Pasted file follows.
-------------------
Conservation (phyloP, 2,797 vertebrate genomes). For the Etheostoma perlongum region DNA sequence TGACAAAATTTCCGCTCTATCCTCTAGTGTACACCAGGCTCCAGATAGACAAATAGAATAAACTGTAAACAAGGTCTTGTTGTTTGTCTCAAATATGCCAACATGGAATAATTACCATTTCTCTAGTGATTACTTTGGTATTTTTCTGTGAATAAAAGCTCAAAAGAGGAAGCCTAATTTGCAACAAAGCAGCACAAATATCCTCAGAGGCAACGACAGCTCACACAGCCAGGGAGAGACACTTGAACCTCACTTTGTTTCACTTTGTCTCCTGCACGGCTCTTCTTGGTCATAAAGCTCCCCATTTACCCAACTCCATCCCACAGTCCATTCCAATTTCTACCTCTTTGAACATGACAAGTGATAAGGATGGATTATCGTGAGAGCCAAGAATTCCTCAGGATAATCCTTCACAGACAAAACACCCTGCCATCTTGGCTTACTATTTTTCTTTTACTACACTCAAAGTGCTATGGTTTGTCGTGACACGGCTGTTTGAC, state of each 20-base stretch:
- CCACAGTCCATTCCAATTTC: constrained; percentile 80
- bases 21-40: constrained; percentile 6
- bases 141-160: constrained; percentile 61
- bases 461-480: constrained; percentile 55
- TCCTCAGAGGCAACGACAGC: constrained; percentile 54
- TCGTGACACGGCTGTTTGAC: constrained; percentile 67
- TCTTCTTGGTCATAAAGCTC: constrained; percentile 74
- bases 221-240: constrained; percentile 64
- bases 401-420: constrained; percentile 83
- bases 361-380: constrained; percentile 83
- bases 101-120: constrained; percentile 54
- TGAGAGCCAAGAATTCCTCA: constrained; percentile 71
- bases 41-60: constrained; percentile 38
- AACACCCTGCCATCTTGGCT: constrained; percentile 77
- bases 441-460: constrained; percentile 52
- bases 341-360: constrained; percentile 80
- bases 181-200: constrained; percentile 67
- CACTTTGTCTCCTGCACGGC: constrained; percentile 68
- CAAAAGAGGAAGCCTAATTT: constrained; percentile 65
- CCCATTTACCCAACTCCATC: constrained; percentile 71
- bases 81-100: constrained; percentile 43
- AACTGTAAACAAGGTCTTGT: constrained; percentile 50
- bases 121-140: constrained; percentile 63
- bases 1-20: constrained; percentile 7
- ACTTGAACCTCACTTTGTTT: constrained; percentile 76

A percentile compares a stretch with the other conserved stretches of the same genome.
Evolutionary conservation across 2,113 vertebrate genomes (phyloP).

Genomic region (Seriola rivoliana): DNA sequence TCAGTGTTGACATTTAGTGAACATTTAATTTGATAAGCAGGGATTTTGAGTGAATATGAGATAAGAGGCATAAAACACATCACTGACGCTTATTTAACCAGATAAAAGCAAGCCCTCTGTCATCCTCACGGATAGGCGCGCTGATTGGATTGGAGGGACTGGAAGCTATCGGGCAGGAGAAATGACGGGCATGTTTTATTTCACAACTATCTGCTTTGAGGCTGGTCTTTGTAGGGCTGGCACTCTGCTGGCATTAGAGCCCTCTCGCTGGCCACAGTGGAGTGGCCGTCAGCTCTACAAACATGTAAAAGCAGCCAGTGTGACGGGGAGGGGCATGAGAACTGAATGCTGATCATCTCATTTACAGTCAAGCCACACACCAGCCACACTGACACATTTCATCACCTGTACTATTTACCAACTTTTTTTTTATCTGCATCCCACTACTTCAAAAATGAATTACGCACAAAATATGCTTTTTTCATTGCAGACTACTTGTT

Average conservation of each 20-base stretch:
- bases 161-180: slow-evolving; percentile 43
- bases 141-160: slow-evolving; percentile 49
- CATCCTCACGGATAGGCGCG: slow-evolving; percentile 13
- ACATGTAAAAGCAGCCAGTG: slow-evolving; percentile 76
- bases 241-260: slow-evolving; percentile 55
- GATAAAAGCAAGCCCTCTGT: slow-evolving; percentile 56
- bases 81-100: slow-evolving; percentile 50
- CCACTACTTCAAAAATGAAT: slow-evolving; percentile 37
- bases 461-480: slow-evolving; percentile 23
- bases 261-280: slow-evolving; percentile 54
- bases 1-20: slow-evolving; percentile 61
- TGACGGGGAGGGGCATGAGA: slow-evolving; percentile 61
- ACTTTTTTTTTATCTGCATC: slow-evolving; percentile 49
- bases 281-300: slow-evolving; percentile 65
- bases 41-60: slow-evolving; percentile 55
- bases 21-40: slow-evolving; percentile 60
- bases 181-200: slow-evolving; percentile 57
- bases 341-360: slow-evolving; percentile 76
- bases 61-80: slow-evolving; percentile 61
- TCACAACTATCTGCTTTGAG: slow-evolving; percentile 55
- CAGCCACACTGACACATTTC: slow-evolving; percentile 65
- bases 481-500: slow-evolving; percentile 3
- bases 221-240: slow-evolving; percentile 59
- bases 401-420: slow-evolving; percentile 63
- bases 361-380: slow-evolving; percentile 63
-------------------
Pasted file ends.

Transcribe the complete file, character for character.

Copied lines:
Conservation (phyloP, 2,797 vertebrate genomes). For the Etheostoma perlongum region DNA sequence TGACAAAATTTCCGCTCTATCCTCTAGTGTACACCAGGCTCCAGATAGACAAATAGAATAAACTGTAAACAAGGTCTTGTTGTTTGTCTCAAATATGCCAACATGGAATAATTACCATTTCTCTAGTGATTACTTTGGTATTTTTCTGTGAATAAAAGCTCAAAAGAGGAAGCCTAATTTGCAACAAAGCAGCACAAATATCCTCAGAGGCAACGACAGCTCACACAGCCAGGGAGAGACACTTGAACCTCACTTTGTTTCACTTTGTCTCCTGCACGGCTCTTCTTGGTCATAAAGCTCCCCATTTACCCAACTCCATCCCACAGTCCATTCCAATTTCTACCTCTTTGAACATGACAAGTGATAAGGATGGATTATCGTGAGAGCCAAGAATTCCTCAGGATAATCCTTCACAGACAAAACACCCTGCCATCTTGGCTTACTATTTTTCTTTTACTACACTCAAAGTGCTATGGTTTGTCGTGACACGGCTGTTTGAC, state of each 20-base stretch:
- CCACAGTCCATTCCAATTTC: constrained; percentile 80
- bases 21-40: constrained; percentile 6
- bases 141-160: constrained; percentile 61
- bases 461-480: constrained; percentile 55
- TCCTCAGAGGCAACGACAGC: constrained; percentile 54
- TCGTGACACGGCTGTTTGAC: constrained; percentile 67
- TCTTCTTGGTCATAAAGCTC: constrained; percentile 74
- bases 221-240: constrained; percentile 64
- bases 401-420: constrained; percentile 83
- bases 361-380: constrained; percentile 83
- bases 101-120: constrained; percentile 54
- TGAGAGCCAAGAATTCCTCA: constrained; percentile 71
- bases 41-60: constrained; percentile 38
- AACACCCTGCCATCTTGGCT: constrained; percentile 77
- bases 441-460: constrained; percentile 52
- bases 341-360: constrained; percentile 80
- bases 181-200: constrained; percentile 67
- CACTTTGTCTCCTGCACGGC: constrained; percentile 68
- CAAAAGAGGAAGCCTAATTT: constrained; percentile 65
- CCCATTTACCCAACTCCATC: constrained; percentile 71
- bases 81-100: constrained; percentile 43
- AACTGTAAACAAGGTCTTGT: constrained; percentile 50
- bases 121-140: constrained; percentile 63
- bases 1-20: constrained; percentile 7
- ACTTGAACCTCACTTTGTTT: constrained; percentile 76

A percentile compares a stretch with the other conserved stretches of the same genome.
Evolutionary conservation across 2,113 vertebrate genomes (phyloP).

Genomic region (Seriola rivoliana): DNA sequence TCAGTGTTGACATTTAGTGAACATTTAATTTGATAAGCAGGGATTTTGAGTGAATATGAGATAAGAGGCATAAAACACATCACTGACGCTTATTTAACCAGATAAAAGCAAGCCCTCTGTCATCCTCACGGATAGGCGCGCTGATTGGATTGGAGGGACTGGAAGCTATCGGGCAGGAGAAATGACGGGCATGTTTTATTTCACAACTATCTGCTTTGAGGCTGGTCTTTGTAGGGCTGGCACTCTGCTGGCATTAGAGCCCTCTCGCTGGCCACAGTGGAGTGGCCGTCAGCTCTACAAACATGTAAAAGCAGCCAGTGTGACGGGGAGGGGCATGAGAACTGAATGCTGATCATCTCATTTACAGTCAAGCCACACACCAGCCACACTGACACATTTCATCACCTGTACTATTTACCAACTTTTTTTTTATCTGCATCCCACTACTTCAAAAATGAATTACGCACAAAATATGCTTTTTTCATTGCAGACTACTTGTT

Average conservation of each 20-base stretch:
- bases 161-180: slow-evolving; percentile 43
- bases 141-160: slow-evolving; percentile 49
- CATCCTCACGGATAGGCGCG: slow-evolving; percentile 13
- ACATGTAAAAGCAGCCAGTG: slow-evolving; percentile 76
- bases 241-260: slow-evolving; percentile 55
- GATAAAAGCAAGCCCTCTGT: slow-evolving; percentile 56
- bases 81-100: slow-evolving; percentile 50
- CCACTACTTCAAAAATGAAT: slow-evolving; percentile 37
- bases 461-480: slow-evolving; percentile 23
- bases 261-280: slow-evolving; percentile 54
- bases 1-20: slow-evolving; percentile 61
- TGACGGGGAGGGGCATGAGA: slow-evolving; percentile 61
- ACTTTTTTTTTATCTGCATC: slow-evolving; percentile 49
- bases 281-300: slow-evolving; percentile 65
- bases 41-60: slow-evolving; percentile 55
- bases 21-40: slow-evolving; percentile 60
- bases 181-200: slow-evolving; percentile 57
- bases 341-360: slow-evolving; percentile 76
- bases 61-80: slow-evolving; percentile 61
- TCACAACTATCTGCTTTGAG: slow-evolving; percentile 55
- CAGCCACACTGACACATTTC: slow-evolving; percentile 65
- bases 481-500: slow-evolving; percentile 3
- bases 221-240: slow-evolving; percentile 59
- bases 401-420: slow-evolving; percentile 63
- bases 361-380: slow-evolving; percentile 63